But then ... it got dinged. Someone somewhere in that vast building in New York felt it looked too much like a sports book and looked too "young." They wanted something that non-sportsy girls would read, and might appeal to older readers. So, back to the drawing board, and this is the version which eventually shipped in hardcover:

You see the basic idea, right? A dictionary. Merriam Webster's Collegiate, to be precise, and on the right are the wonderful little tabs you use to get right to the word you're looking up. The main character, Brett, is redefining herself throughout this story, so that's the theme they put right on the cover. Along with a truncated line drawing of a girl that used to be a soccer player.

I'm not going to detail my emotional reactions throughout this process, except to say my poor agent took the brunt of it. She's also the one who eventually told me it was time to stop arguing with the publisher because I was, after all, a first-time midlist author who had limited influence over this stage. And as usual, she was right. I'm no J.K. Rowling, and in this economy I should probably be grateful that I even sold a book.

I'll just say that when I visit schools today and ask the kids to raise their hands if they like to read books that remind them of dictionaries, nary a hand goes up.
Shortly after Brett launched, I learned that the paperback version would have an entirely different cover design. Today, this is what Brett looks like:

I like it. A lot. I don't think that's necessarily Brett on the cover, but it sure looks like one of her friends. And it most definitely captures the spirit of the main character and the book as a whole.

So now, with this latest news from my publisher, I guess it's once more into the breach. Jersey Tomatoes Are the Best is about two teens from ... you guessed ... New Jersey. They are extraordinary: one is a state champion tennis player who gets recruited by a tennis academy in Florida; the other is a gifted ballerina who is chosen for a prestigious ballet school in New York. It's a story about the pressure gifted kids face as they learn to take ownership of their futures as well as deal with the expectations of the adults in their lives. It's also about friendship, and what we'll do ... or not do ... for the people we love.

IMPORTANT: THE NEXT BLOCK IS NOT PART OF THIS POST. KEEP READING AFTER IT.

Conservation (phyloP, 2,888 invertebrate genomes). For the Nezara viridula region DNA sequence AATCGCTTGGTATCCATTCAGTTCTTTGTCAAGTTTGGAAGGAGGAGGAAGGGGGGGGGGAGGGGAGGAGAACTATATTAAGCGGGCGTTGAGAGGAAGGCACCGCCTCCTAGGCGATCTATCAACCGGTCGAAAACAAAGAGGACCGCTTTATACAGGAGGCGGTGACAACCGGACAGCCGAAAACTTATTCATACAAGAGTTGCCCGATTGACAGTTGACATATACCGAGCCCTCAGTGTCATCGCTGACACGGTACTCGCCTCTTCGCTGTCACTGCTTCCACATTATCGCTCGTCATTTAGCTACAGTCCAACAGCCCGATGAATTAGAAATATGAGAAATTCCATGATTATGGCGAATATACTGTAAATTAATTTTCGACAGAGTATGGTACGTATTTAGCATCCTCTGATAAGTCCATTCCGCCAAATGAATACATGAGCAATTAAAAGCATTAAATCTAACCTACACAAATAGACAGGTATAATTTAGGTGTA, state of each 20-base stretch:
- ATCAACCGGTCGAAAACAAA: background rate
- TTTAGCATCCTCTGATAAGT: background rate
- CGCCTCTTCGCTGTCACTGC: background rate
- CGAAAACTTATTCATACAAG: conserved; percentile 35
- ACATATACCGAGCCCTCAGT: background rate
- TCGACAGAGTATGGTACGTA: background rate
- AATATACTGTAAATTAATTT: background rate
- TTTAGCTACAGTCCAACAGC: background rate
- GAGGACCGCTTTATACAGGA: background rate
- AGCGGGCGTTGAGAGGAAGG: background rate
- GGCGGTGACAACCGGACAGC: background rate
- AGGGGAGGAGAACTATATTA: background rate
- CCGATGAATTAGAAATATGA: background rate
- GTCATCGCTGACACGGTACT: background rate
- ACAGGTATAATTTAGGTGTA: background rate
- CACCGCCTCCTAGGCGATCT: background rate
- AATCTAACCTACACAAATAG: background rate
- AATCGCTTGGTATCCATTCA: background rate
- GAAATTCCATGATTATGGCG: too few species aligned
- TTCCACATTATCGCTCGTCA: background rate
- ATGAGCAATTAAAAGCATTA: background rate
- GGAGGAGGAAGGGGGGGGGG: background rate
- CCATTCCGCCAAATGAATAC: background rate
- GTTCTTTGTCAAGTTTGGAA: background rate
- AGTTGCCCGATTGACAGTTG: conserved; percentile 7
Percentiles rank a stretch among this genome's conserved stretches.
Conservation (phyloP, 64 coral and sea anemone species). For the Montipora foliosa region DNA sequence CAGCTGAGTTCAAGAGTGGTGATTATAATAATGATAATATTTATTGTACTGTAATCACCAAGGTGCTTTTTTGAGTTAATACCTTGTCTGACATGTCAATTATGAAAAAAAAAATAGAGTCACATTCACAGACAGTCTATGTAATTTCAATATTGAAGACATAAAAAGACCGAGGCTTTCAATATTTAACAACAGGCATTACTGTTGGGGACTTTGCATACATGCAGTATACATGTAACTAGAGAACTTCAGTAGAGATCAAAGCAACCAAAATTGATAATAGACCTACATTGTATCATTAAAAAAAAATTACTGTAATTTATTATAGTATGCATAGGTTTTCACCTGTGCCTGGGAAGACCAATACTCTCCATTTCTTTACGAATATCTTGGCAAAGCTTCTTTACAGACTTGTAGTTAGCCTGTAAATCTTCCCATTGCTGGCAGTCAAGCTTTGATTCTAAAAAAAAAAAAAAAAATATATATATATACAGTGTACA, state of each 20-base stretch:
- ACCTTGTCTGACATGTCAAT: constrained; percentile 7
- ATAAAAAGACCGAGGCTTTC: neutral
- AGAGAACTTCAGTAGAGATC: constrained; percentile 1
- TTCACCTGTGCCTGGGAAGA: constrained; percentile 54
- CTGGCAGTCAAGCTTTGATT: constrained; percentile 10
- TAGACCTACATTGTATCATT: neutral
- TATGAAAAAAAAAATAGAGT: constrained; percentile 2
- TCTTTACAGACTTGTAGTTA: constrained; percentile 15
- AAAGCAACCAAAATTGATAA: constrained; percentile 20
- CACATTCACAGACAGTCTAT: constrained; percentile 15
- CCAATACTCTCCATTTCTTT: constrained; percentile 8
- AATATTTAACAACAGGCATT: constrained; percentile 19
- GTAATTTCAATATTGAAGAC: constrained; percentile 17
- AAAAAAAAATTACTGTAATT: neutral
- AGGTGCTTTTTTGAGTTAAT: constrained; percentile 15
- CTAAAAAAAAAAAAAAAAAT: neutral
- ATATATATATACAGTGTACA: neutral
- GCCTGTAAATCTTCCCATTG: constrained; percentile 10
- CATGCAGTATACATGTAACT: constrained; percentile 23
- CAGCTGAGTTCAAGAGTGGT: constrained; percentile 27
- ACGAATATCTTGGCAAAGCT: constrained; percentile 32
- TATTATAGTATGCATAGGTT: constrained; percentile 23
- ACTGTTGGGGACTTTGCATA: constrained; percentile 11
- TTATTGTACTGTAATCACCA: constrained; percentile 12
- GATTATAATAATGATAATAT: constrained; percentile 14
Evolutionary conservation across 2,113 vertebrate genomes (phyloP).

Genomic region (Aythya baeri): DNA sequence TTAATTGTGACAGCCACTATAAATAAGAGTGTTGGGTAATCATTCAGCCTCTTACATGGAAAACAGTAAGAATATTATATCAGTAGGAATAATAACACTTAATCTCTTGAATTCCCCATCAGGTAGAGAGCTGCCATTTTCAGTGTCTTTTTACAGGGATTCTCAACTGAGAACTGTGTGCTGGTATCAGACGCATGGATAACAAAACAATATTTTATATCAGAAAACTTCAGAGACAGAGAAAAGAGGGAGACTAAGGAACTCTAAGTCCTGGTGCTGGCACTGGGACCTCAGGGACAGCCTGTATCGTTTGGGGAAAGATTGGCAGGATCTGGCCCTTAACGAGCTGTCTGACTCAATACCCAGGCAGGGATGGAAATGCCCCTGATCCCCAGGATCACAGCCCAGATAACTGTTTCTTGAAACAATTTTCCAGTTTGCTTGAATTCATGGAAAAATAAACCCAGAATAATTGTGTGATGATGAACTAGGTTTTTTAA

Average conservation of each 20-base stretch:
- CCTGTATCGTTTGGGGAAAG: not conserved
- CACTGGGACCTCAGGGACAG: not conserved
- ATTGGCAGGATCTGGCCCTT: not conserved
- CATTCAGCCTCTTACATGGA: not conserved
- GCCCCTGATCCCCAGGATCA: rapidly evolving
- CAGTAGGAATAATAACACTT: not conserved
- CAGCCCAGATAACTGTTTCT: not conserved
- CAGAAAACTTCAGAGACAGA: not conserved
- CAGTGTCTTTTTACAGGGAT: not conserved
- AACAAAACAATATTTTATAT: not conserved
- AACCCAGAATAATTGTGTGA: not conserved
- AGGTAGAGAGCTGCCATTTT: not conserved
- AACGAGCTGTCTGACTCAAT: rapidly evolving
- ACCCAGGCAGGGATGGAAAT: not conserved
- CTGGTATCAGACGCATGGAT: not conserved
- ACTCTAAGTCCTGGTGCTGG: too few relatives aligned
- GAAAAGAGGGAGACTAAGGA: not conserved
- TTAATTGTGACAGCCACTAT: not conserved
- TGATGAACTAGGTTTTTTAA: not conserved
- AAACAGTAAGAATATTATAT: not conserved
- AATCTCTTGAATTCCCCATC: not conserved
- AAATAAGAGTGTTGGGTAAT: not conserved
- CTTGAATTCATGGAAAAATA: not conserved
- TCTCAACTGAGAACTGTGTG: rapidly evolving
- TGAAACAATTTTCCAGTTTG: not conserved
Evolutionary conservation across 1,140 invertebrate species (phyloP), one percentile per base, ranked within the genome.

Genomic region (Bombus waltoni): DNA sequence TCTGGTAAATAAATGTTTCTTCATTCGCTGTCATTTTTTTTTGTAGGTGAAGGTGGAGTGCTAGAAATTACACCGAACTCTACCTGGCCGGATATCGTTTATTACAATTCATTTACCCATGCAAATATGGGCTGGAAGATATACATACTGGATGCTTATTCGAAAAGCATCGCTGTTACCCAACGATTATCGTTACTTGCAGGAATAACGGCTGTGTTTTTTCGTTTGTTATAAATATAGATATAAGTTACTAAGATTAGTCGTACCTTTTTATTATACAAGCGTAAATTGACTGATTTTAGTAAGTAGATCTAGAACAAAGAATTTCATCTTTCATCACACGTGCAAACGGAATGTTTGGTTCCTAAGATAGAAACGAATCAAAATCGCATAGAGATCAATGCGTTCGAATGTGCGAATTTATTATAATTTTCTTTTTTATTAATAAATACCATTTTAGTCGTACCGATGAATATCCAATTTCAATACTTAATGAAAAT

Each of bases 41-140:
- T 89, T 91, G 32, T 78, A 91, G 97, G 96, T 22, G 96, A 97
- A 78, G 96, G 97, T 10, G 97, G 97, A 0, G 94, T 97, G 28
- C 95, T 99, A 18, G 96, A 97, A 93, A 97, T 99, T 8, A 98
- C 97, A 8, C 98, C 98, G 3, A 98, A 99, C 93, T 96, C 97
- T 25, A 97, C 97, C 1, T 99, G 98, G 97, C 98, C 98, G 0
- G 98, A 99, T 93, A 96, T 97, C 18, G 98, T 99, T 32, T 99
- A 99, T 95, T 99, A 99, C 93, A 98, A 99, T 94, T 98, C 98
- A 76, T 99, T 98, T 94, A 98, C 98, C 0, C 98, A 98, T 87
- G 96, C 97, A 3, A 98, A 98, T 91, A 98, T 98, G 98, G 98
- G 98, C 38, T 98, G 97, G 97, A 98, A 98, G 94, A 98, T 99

I think there should definitely be tomatoes on the cover ....


  1. At least they didn't do THIS to you: I think it's the worst one I've ever seen (yes, I own a copy).

    I've often wondered how covers affect sales.

    In my youth I was suckered in by an attractive cover or two only to be disappointed...but I've learned not to choose based on appearance.

    Thanks for the look inside your industry.

  2. Sounds terrific. I can't wait to read it, Maria! And maybe eat some Jersey tomatoes while I do, which ... hey ... are growing right now on the side of my house!

  3. Well I wanted to tell you that I have chosen Brett for my fall semester reading list. 35 college students will be reading all about her! I do like to talk about the covers as well, so thanks for this "cover" story!

  4. It’s a shame about the cover woes. I liked the sound of the Tomatoes cover, but maybe they’ll come up with something even better. I wouldn’t overdo the tomatoes theme. We adults love them, but teens don’t think much about gardening.